The continued prominence of the TPP in the media has reduced RCEP to only a footnote by many onlookers. This has led to concern from ASEAN states.[13] Although both arrangements are likely to coexist, and not fall away like the EAEC, there is likely to be a rivalry between the two. RCEP is a more flexible arrangement that could see its proposed liberalization in a sequential manner, and will include special differential treatment for ASEAN member states. This pragmatic approach takes into account the level of development of a state following the same habitus as ASEAN, and diverging from the TPP’s “No Gold Standard, no deal” approach.[14] Thus, this approach is likely to gain support from ASEAN members, but likely garner distrust from others who see it as an umbrella protecting ASEAN states.

RCEP is a less ambitious arrangement that focuses on eliminating tariffs amongst the member nations. One of the salient challenges this faces is the multiple visions for RCEP that exist. This includes the ASEAN vision, a unified China-Japan-Korea vision, an Oceania vision, and an India vision. These diverse interests lower the level of liberalization that can occur as they are less likely to agree upon a common agenda. This will be explored later in the paper.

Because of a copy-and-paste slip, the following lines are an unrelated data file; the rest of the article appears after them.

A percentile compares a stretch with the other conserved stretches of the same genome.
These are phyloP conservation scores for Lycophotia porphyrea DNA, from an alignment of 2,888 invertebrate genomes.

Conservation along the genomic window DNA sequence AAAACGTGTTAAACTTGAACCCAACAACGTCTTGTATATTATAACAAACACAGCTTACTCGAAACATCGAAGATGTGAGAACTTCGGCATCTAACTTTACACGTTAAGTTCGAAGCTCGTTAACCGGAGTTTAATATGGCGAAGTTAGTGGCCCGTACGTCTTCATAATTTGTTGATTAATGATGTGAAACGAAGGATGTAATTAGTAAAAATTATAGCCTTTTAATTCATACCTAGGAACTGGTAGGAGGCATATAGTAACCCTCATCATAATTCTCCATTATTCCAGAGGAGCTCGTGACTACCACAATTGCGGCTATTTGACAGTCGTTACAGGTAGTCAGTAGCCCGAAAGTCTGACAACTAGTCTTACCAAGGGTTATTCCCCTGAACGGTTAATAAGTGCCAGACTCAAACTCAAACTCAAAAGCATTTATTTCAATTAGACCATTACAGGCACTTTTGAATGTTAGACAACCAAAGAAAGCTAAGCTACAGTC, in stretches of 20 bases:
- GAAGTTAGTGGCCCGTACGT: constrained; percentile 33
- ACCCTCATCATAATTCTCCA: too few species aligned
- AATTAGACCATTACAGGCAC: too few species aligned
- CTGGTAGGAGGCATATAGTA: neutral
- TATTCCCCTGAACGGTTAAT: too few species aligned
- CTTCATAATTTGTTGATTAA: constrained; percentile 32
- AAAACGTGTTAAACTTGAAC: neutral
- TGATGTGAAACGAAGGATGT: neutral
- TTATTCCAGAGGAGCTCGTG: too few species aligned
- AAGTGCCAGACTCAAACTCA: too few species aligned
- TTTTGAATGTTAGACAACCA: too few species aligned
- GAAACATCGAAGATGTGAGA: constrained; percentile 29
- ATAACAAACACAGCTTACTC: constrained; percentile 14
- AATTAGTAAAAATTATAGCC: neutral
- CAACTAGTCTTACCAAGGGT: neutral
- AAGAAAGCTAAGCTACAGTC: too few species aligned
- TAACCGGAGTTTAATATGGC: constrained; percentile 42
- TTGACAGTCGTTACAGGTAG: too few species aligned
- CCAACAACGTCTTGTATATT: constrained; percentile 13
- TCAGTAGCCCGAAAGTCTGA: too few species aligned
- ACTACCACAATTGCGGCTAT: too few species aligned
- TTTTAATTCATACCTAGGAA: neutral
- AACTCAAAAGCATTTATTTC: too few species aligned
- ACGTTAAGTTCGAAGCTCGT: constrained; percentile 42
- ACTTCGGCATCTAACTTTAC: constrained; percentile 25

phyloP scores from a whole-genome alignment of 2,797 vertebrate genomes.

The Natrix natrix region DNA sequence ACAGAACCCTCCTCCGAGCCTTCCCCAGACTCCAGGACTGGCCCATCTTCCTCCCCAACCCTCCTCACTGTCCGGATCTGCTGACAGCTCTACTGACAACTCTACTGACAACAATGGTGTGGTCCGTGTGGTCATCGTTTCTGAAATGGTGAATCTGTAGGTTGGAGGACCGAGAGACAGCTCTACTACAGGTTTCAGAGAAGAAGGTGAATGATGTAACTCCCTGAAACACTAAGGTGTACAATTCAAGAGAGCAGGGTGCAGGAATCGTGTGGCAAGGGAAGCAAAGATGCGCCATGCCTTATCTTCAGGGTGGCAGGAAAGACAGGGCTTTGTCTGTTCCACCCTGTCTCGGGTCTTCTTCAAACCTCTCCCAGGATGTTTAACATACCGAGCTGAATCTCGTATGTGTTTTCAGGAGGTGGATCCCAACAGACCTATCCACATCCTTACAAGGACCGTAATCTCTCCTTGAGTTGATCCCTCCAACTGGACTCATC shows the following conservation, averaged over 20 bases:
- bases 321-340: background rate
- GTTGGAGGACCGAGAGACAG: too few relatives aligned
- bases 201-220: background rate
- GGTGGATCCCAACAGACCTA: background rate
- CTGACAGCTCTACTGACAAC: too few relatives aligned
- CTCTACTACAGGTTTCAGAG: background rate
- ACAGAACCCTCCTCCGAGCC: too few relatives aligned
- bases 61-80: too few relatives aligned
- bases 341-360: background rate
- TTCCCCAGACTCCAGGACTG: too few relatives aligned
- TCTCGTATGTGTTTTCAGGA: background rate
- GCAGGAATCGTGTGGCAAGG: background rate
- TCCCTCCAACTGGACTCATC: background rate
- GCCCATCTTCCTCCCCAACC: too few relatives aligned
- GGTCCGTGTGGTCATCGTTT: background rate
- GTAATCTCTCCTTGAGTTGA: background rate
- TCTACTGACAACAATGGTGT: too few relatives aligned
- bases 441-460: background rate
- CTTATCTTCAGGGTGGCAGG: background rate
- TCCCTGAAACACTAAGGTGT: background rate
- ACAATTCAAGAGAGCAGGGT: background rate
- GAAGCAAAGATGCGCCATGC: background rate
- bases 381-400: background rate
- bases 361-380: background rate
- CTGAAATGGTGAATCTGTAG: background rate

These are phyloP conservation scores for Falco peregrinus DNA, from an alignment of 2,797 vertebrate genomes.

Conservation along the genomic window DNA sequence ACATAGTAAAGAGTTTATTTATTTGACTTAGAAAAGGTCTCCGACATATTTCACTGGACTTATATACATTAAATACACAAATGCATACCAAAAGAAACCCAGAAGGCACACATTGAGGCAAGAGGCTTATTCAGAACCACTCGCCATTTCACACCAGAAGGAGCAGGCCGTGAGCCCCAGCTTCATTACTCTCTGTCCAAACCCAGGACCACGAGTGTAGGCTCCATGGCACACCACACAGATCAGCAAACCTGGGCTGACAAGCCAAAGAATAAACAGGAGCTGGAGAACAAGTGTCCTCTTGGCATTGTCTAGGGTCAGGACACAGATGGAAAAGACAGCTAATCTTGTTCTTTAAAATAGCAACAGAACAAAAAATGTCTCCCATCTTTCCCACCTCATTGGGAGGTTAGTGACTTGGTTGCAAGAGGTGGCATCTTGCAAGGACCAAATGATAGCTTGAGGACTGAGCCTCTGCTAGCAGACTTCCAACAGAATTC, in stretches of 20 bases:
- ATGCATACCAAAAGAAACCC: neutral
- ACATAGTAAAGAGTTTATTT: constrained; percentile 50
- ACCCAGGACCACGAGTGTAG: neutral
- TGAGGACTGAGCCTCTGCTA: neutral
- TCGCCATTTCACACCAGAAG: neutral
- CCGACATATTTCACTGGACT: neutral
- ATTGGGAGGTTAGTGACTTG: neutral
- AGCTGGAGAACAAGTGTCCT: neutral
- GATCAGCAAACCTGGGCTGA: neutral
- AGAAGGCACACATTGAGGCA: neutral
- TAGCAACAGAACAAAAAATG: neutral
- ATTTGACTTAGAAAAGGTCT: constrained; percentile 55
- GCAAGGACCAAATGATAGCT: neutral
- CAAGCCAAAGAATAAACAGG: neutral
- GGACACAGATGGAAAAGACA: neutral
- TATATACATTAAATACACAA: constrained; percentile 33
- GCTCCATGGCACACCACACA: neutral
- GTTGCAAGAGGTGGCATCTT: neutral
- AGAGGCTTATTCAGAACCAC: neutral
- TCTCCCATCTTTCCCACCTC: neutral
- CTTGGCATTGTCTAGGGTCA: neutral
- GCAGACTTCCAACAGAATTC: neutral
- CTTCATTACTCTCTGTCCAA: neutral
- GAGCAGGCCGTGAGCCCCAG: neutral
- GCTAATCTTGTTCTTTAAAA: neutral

Lastly, some advocates of RCEP propose using ASEAN to ‘lick’ the proverbial FTA noodle bowl clean.[15] ASEAN was formed on an all for one and one for all mentality and this is prevalent in RCEP discussions. They promote the idea that the TPP will accentuate economic cleavages that have developed in the region since self-determination post World War II. Thus, a staggered approach for developed and developing states is frequently discussed. However, for this to be effective a double standard or ‘floating yardstick’ must not be institutionalized.[16] With these ideas in mind we must consider why these two groups exist in the region. To achieve this I will now turn to international relations theory.

Section Two: International Relations Theory and why it is Mistaken

In an increasingly global world it has become clear that analytical monotheism cannot fully explain contemporary phenomena. In particular “the complex links between power, interest, and norms defy analytical capture by any one paradigm.”[17] This is pronounced when dealing with regional integration. Instead of trying to normalize a region to fit a preferred paradigm, it would be much more enlightening to look at a situation from varying perspectives. Relations in the Asia Pacific are not shaped solely by power, interest, or identity but always by a combination of the three tempered by innate learning. To understand why this is needed it would be useful to first look at the three major paradigms of international relations to show their analytical pitfalls.